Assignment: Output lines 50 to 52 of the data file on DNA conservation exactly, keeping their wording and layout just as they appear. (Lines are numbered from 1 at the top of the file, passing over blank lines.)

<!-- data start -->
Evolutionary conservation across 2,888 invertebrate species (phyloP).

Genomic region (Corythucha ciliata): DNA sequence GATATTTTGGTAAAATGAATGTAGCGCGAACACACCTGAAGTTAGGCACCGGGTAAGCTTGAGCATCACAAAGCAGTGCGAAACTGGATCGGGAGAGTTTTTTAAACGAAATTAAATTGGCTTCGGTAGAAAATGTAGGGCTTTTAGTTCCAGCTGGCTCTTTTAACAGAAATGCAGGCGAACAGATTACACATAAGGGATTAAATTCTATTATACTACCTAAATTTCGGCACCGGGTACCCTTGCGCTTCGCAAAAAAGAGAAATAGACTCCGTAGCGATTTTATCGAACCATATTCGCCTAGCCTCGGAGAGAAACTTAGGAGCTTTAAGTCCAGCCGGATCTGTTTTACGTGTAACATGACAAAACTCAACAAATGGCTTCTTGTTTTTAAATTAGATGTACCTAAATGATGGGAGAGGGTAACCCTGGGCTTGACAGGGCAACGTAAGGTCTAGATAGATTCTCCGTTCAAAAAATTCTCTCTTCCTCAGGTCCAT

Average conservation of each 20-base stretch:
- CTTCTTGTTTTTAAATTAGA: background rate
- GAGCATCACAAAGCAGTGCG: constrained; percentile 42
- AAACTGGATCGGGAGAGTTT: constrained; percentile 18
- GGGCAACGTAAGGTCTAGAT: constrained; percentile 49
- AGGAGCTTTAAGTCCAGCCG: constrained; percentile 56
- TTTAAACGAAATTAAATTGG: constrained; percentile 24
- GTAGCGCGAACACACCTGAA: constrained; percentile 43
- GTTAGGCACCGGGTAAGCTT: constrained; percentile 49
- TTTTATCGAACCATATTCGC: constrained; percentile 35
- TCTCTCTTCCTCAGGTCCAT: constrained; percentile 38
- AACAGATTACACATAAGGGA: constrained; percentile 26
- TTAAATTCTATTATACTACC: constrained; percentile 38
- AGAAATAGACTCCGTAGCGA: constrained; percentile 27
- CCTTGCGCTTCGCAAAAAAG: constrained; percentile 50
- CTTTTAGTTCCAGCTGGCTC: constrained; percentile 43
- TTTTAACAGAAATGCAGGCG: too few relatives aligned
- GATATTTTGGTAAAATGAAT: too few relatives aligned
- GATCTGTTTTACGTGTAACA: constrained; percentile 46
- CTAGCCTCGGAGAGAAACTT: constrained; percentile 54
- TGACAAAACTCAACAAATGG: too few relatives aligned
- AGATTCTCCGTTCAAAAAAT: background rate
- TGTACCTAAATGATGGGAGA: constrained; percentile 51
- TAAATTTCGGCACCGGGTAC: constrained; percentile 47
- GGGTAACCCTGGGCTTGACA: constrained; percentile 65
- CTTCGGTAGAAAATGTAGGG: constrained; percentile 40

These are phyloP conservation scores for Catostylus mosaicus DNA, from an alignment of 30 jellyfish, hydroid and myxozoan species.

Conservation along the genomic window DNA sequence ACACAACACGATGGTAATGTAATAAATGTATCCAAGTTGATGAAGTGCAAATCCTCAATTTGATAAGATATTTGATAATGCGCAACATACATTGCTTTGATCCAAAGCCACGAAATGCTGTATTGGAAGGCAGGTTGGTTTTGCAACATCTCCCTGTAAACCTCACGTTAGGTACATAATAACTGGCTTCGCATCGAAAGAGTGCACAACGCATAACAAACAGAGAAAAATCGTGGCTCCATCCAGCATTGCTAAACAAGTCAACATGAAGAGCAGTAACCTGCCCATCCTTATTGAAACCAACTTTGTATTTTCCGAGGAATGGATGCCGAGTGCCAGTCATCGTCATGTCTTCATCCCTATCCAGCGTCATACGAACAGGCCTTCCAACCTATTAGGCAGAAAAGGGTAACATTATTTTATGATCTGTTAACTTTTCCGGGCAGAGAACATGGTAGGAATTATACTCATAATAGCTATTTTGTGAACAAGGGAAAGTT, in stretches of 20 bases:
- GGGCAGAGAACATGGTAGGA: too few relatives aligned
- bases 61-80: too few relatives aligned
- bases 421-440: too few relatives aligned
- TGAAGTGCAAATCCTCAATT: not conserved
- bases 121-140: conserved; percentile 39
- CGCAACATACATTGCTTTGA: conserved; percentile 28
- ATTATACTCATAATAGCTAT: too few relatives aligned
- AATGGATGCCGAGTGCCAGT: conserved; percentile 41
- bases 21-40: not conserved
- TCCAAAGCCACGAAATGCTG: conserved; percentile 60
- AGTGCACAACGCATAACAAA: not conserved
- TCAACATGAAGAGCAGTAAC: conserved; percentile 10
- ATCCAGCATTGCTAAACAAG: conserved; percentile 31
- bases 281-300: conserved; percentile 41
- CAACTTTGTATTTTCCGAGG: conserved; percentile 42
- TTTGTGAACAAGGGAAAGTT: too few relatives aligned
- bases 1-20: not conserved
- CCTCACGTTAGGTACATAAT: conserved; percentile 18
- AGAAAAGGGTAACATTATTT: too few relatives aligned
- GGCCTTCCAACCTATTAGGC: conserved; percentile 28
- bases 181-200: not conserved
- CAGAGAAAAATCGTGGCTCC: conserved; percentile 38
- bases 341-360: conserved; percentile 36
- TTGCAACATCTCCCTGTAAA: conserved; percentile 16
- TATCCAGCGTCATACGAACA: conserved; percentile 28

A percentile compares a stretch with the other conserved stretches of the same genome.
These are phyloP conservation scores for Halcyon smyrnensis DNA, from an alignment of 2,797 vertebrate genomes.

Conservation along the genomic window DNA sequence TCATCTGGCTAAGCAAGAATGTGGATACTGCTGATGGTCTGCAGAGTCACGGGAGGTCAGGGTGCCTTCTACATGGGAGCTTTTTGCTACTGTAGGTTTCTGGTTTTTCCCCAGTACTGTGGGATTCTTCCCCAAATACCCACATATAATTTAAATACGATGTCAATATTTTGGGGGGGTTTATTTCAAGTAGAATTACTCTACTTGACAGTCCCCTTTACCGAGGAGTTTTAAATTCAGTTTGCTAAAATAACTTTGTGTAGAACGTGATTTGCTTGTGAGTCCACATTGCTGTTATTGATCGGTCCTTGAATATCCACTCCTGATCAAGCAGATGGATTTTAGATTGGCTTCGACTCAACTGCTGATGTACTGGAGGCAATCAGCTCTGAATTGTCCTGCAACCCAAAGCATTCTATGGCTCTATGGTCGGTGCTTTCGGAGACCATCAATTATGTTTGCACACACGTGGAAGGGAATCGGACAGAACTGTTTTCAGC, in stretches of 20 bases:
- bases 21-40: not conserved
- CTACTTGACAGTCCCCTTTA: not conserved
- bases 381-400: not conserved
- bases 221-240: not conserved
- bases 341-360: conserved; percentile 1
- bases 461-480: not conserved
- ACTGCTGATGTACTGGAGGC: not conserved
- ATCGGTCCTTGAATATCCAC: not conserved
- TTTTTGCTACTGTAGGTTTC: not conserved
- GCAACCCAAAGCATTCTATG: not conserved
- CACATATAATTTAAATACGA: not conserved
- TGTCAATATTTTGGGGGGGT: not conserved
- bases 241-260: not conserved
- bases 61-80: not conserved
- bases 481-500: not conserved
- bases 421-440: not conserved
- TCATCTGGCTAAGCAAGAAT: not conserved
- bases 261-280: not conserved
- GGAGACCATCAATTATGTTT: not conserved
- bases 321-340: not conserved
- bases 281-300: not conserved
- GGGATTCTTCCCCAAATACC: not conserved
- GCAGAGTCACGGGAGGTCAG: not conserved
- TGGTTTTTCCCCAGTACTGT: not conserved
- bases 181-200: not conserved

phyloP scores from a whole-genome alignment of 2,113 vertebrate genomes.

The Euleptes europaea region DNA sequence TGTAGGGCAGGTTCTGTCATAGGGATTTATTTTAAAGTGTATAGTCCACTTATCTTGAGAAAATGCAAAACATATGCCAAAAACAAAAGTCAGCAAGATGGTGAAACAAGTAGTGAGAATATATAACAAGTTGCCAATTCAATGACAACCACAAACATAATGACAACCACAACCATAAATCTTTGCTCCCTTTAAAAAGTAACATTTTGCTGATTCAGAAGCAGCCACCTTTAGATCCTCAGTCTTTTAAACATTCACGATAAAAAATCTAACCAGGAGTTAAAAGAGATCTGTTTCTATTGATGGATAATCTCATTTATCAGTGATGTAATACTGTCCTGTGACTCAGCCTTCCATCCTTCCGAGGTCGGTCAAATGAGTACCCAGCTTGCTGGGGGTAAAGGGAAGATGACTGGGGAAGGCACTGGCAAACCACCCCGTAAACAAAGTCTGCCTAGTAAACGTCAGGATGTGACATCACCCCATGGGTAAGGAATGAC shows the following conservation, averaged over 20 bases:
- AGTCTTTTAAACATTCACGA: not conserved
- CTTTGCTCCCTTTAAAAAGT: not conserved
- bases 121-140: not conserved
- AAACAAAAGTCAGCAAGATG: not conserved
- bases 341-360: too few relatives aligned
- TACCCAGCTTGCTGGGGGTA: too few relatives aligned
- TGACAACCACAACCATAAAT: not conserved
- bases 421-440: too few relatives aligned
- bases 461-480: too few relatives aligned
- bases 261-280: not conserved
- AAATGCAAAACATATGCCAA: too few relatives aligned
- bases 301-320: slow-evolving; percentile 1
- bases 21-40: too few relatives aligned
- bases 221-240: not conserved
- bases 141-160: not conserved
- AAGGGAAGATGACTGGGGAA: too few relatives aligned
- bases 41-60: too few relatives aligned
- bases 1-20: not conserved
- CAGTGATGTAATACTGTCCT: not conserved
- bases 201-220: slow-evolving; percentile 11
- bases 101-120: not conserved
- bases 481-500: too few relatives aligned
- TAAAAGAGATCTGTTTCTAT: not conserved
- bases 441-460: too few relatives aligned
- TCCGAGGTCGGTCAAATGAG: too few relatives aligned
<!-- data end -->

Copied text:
- GGCCTTCCAACCTATTAGGC: conserved; percentile 28
- bases 181-200: not conserved
- CAGAGAAAAATCGTGGCTCC: conserved; percentile 38